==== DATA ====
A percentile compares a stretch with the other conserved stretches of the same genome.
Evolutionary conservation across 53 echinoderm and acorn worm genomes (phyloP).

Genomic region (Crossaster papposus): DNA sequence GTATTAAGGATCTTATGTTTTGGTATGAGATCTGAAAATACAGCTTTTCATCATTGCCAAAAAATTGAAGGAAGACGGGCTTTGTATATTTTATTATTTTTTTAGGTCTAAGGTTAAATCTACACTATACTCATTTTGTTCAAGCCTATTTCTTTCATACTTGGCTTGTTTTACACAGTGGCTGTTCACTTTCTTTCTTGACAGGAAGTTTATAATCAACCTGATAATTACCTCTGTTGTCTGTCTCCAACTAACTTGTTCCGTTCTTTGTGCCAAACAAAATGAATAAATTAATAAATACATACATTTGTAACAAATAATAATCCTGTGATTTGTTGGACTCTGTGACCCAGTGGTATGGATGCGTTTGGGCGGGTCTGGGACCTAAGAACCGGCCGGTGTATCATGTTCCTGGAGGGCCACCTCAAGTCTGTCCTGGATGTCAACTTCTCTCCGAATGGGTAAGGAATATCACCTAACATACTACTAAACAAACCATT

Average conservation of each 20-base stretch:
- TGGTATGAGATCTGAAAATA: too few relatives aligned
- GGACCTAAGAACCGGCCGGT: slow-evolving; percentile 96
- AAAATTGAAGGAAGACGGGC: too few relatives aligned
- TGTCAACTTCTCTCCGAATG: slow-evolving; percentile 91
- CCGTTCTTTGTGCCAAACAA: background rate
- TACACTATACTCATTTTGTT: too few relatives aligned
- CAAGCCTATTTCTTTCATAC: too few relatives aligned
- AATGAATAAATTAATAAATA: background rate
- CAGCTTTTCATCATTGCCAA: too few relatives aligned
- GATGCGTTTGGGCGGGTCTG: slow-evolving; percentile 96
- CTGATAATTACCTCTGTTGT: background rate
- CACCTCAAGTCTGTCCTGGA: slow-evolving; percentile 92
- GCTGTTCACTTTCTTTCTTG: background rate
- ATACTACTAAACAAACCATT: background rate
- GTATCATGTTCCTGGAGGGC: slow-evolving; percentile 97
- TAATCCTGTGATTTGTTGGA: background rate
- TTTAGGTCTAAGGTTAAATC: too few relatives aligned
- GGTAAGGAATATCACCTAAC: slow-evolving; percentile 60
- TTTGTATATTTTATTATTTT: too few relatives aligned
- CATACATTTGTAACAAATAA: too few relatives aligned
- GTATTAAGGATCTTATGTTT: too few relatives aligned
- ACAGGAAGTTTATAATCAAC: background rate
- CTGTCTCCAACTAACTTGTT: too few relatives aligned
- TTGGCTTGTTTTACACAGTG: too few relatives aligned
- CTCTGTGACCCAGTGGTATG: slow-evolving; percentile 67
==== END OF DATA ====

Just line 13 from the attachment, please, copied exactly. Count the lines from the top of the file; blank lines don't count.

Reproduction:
- CAGCTTTTCATCATTGCCAA: too few relatives aligned